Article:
Contributor, Rick Paine, is a friend and an expert on the college recruiting process.
So you picked up a Junior National cut and now you are waiting patiently by the phone for the college coaches to start calling. The first few days are exciting every time the phone rings because you just know that a big time college coach is only a phone call away.
After a few days of only receiving a couple of calls from schools you are not interested in, you start to worry about why the phone has been silent.
Ask yourself these questions:
- Do the college coaches know about me?
- What do they know about me?
- How did they find out about me?
You must have a plan if you want to find the right fit for a school and swim program. You have to determine how to contact the coaches and what to send them to get them to look at you.
Don’t count on just completing an online questionnaire to put you solidly in the recruiting pool (no pun intended). College coaches are very busy these days and many schools just don’t have the manpower to go though every questionnaire they receive. YOU HAVE TO SELL YOURSELF.
College coaches do look at times first to determine if you can help them in the pool. The very next thing they look at is your grades. You need to get the coaches to look at your grades and test scores and your best times (not all of your times, just your best).
One of the most important things you need to do is to determine some areas of academic interest and at what level can you swim at in college. It wastes everyone’s time when you chase a school that you are not qualified for. Remember from last month’s article, for most swimmers there are no clear cut differences in swimming at the D-I, D-II, D-III, NAIA and Junior College level. There are excellent coaches and programs at every level.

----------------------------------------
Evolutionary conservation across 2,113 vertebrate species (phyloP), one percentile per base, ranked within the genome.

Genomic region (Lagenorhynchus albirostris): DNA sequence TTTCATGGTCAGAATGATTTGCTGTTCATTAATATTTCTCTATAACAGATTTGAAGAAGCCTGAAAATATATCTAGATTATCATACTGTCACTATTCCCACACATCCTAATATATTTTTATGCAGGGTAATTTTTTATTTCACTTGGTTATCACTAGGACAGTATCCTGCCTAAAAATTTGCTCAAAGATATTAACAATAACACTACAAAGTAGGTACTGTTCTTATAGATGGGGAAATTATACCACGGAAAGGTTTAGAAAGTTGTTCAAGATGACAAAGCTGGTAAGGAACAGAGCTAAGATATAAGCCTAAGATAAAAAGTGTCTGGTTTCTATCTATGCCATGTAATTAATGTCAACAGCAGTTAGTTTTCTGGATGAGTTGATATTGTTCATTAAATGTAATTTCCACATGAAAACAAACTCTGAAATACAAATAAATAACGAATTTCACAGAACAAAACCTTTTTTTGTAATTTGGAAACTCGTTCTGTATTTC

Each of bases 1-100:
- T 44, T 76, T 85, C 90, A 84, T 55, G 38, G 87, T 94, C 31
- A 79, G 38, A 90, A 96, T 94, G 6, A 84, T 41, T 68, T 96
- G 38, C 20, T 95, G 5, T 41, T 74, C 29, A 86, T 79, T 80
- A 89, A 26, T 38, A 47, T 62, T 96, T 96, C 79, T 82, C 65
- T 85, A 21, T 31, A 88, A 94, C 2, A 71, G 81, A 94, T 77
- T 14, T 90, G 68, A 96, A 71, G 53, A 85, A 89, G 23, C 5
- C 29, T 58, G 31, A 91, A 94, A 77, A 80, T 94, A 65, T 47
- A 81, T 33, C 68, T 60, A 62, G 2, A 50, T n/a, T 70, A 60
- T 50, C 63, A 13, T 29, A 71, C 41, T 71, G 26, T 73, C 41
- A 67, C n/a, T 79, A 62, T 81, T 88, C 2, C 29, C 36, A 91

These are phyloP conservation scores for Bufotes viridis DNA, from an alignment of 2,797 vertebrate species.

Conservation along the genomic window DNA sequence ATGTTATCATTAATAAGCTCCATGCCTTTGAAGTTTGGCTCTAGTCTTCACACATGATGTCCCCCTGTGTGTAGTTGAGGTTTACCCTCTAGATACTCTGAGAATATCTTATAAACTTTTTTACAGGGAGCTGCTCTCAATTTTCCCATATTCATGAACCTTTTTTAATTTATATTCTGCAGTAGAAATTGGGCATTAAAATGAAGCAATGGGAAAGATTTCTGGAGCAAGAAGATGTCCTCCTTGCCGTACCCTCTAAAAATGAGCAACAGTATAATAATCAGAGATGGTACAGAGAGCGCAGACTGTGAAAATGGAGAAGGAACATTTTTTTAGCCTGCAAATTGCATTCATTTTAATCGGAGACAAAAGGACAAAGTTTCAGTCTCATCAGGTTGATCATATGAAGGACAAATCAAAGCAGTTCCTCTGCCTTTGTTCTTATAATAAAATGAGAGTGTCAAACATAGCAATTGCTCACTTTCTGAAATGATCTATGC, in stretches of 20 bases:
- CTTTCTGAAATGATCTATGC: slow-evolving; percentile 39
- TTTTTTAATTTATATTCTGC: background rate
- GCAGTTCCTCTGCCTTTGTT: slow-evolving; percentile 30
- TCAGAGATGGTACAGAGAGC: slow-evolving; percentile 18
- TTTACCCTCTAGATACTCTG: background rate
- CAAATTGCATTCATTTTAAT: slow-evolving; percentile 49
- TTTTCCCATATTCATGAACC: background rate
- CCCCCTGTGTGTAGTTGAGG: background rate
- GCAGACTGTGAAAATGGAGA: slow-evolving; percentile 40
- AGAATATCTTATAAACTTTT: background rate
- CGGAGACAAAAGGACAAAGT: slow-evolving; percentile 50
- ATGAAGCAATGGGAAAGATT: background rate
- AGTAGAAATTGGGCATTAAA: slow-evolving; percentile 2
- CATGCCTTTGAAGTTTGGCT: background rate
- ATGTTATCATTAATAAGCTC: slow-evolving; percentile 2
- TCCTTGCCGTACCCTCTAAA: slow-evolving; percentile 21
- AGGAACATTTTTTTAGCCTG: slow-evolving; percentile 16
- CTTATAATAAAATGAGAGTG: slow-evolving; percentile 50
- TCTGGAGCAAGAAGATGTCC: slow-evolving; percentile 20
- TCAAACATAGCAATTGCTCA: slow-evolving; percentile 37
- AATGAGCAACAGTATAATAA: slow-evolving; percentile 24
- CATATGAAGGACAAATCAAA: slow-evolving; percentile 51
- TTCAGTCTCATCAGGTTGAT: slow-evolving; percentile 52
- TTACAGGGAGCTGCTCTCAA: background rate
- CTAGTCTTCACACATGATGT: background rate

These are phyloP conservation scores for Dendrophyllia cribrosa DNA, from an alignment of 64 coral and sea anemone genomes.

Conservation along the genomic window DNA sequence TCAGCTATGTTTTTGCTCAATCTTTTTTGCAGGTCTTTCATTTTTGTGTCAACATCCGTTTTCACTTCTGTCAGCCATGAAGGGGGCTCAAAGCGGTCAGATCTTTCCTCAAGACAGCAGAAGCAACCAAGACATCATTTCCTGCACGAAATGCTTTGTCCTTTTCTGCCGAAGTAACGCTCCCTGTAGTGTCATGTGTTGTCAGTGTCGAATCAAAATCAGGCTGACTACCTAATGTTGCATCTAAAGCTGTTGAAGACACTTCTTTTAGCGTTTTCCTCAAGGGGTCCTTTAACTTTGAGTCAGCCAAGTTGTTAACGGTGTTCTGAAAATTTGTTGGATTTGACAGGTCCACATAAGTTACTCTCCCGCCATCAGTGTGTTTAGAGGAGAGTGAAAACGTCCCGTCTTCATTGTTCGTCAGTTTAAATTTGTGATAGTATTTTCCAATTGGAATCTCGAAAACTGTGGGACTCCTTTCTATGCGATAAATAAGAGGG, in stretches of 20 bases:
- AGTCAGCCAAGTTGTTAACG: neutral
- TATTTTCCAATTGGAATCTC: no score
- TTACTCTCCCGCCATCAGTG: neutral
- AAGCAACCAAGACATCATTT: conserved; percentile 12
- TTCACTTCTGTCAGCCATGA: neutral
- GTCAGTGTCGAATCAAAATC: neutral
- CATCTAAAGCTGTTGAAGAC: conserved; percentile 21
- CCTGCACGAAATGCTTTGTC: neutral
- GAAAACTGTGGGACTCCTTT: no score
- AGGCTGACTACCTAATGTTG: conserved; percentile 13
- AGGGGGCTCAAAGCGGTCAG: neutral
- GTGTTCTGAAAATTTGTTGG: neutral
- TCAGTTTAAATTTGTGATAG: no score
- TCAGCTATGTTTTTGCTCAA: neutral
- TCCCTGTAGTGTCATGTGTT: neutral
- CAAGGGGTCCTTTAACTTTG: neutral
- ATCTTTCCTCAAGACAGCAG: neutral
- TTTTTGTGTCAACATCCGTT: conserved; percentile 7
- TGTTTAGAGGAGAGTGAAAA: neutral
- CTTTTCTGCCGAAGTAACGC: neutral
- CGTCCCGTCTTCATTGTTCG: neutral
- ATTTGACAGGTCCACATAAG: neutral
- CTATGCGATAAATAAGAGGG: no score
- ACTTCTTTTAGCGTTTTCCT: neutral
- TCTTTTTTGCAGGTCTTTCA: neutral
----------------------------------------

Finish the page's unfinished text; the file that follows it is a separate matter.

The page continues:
You can get a huge advantage if you can get someone like your coach to paint a picture of your potential and send that to a lot of college coaches.
Don’t count on “if I am good enough, they will come.”
Here are a few NCAA rule changes that every potential recruit needs to know.
Old rule– visits to D-I and D-II programs were counted together and a swimmer could only take official visits to 5 schools.
New rule– swimmers are still limited to official visits to 5 D-I schools, but are allowed an unlimited number of official visits to D-II schools.
Visits to D-III, NAIA and Junior Colleges remain unlimited.
Old rule– D-I and D-II coaches were allowed one phone call per week starting July 1 for D-I and June 25 for D-II coaches after your junior year.
New rule– D-I coaches are still only allowed 1 call per week beginning July 1 after your junior year, but D-II coaches are now allowed unlimited phone calls on June 15 after your junior year.
Phone calls from D-III, NAIA and Junior College coaches have no restrictions. Also, military academies can make phone calls to recruits prior to the July 1 and June 15 dates.
If you would like to find out if you can swim in college and at what level, go to www.ACCrecruits and submit a Free Profile.
Connect with AMERICAN COLLEGE CONNECTION here and see if you have what it takes to swim in college.